The Merciless Beauty
Fidget’s last album was released in nine countries outside of their native Germany and they are no strangers to big festival appearances either, with a slot at the Polish version of Woodstock and a place at the Rock Im Ring festival.
Their sound is big rock, with vocal duties shared out amongst Thomas and Darline, with the former barking out the lyrics with gut-clenching force and the latter spreading out the vox with a smothering of melodic charm. This double-vocal armoury isn’t quite used to full effect until the fourth song, where the ensuing duel transforms ‘Sri Lanka’ into an even better track.
The songs range from relatively heavy rock to a much more rested indie-rock, and often has elements of both in a song.
A good example of this combination is the opener ‘Distance’, which, after an ambient electronic and vocal prelude, gets cracking with a punchy riff and some tidy bass guitar work. Things vary from technical and restrained to full on noisy.
Strangely crossing Greenday with The Cure and looking rather like a baseball player caught between bases, ‘Better Than This’ does have good moments ( like the chorus), but fails to join them all together sensibly.
‘Mojo’ sets out with a sunny-orange brightness that makes the ears prick up. It’s not much like the other tracks on the record with it’s pop bounce and dust-kicking keyboards. Sections of the track hark back to the rocky gruffness that we’ve seen, but this simply enhances the freshest track on the record. With the chorus line of ‘I lost my Mojo in the City’, my suggestion would be that they hire Austin Powers to head into the metropolis on a rescue mission.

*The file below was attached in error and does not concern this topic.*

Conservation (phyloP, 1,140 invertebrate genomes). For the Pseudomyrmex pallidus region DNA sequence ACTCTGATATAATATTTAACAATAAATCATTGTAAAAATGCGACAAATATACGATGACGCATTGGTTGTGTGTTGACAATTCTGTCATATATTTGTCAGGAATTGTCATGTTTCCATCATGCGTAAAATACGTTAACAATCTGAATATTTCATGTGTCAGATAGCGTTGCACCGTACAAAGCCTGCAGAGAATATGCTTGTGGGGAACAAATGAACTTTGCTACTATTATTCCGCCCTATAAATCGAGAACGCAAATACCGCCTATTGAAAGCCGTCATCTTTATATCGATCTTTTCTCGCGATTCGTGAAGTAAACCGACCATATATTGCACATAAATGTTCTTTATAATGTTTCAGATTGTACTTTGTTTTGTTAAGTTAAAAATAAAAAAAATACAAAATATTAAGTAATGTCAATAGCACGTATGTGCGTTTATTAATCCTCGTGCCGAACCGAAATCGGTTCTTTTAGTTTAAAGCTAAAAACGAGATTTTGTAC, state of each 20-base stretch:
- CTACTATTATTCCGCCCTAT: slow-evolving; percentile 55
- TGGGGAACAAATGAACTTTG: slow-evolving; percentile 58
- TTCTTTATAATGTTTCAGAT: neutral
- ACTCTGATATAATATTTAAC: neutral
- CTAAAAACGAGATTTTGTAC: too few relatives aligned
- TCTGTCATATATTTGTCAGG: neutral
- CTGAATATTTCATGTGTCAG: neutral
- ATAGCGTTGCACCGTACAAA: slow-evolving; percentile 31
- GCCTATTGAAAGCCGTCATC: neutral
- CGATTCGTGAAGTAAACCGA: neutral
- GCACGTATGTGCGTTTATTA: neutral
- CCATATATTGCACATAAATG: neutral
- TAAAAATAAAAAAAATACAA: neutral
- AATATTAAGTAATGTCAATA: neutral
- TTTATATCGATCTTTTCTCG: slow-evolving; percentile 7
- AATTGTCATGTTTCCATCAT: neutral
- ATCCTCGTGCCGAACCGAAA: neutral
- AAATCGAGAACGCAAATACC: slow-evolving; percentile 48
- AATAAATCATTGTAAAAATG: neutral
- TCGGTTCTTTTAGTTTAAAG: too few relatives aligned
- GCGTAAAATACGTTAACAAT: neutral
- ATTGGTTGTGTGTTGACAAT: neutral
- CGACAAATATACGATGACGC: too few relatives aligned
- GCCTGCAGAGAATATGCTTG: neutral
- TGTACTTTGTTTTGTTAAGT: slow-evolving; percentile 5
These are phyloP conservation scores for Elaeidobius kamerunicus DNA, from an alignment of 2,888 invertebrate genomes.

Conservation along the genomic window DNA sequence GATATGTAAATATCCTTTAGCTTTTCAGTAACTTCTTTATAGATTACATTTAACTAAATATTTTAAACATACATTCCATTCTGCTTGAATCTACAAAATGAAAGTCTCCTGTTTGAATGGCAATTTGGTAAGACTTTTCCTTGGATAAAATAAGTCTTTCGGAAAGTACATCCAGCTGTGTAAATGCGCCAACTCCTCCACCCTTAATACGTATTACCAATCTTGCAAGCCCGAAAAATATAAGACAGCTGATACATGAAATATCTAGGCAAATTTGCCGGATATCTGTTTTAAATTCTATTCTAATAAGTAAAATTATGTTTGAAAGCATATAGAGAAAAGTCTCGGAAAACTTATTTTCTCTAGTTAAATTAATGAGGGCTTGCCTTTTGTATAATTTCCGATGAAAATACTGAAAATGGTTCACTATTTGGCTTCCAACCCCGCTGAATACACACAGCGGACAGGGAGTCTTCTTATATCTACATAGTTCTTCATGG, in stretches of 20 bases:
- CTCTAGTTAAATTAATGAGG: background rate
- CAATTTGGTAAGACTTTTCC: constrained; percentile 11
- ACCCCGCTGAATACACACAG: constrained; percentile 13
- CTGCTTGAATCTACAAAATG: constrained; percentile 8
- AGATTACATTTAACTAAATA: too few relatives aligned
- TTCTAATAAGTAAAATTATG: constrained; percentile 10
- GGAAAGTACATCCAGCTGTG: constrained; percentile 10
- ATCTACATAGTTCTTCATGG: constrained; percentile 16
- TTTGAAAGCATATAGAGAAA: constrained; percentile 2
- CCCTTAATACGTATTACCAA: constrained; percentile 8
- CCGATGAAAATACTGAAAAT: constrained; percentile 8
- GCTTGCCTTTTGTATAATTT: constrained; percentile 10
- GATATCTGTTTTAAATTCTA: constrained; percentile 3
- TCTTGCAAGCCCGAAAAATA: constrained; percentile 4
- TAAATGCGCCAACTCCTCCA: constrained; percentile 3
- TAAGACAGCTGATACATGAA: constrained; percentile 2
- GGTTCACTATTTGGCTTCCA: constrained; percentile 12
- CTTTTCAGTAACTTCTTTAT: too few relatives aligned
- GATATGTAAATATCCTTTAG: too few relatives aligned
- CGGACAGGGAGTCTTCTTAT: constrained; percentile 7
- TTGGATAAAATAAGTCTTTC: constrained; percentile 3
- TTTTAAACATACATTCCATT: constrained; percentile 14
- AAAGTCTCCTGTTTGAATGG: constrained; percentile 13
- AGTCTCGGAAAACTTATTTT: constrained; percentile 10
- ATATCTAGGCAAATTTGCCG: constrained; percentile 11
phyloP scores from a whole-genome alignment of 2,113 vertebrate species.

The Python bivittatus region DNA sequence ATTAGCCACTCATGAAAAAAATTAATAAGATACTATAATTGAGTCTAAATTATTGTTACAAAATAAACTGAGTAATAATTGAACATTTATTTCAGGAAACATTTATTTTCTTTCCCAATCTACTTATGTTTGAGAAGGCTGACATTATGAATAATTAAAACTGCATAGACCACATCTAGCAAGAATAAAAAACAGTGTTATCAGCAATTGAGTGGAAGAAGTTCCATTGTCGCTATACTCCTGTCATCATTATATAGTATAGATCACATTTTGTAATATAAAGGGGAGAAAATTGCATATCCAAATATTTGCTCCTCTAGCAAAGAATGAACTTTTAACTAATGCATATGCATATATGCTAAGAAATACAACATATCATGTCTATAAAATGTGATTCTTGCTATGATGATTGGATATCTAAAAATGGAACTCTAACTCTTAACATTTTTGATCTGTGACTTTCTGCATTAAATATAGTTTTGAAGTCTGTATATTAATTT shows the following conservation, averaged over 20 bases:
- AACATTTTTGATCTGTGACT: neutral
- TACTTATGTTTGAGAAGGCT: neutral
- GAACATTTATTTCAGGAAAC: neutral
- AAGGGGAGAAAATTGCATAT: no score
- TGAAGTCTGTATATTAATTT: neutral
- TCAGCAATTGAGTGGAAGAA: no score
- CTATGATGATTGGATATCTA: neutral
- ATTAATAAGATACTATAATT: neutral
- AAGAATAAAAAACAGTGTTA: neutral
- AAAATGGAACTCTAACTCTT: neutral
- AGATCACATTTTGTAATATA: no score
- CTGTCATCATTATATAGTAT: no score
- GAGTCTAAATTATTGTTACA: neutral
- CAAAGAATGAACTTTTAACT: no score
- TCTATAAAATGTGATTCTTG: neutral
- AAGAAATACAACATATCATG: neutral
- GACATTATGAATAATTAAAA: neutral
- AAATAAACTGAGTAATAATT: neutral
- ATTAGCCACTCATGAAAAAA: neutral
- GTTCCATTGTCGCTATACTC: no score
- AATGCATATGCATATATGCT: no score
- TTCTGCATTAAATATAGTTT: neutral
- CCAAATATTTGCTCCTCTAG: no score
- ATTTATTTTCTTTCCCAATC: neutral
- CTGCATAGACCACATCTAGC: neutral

Combining the world of jangly with the world of crunchy, ‘Hear You Scream’ is started off with a really precise guitar section before the typically big chorus. There is a slight disjoint before the second chorus that is a little distracting in an otherwise excellent song.
However, ‘Anytime and Anywhere’ is undoubtedly the best track on the record with a great hooky riff, excellent drumming and simple, effective chorus.
There are plenty of well-above-average moments and even a few great bits, but the section that’s still itching my brain is the chorus of ‘Mojo’.
There is some effort invested in joining up some of the tracks with incidental music, gymnastic grunting and throbbing noise but the main work has been concentrated exactly where it should be – on great songs, with interesting music and good lyrics.
Fidget may be from Germany but don’t be expecting some old-fashioned regurgitation, it’s about as fresh as it gets.
Written by Smith on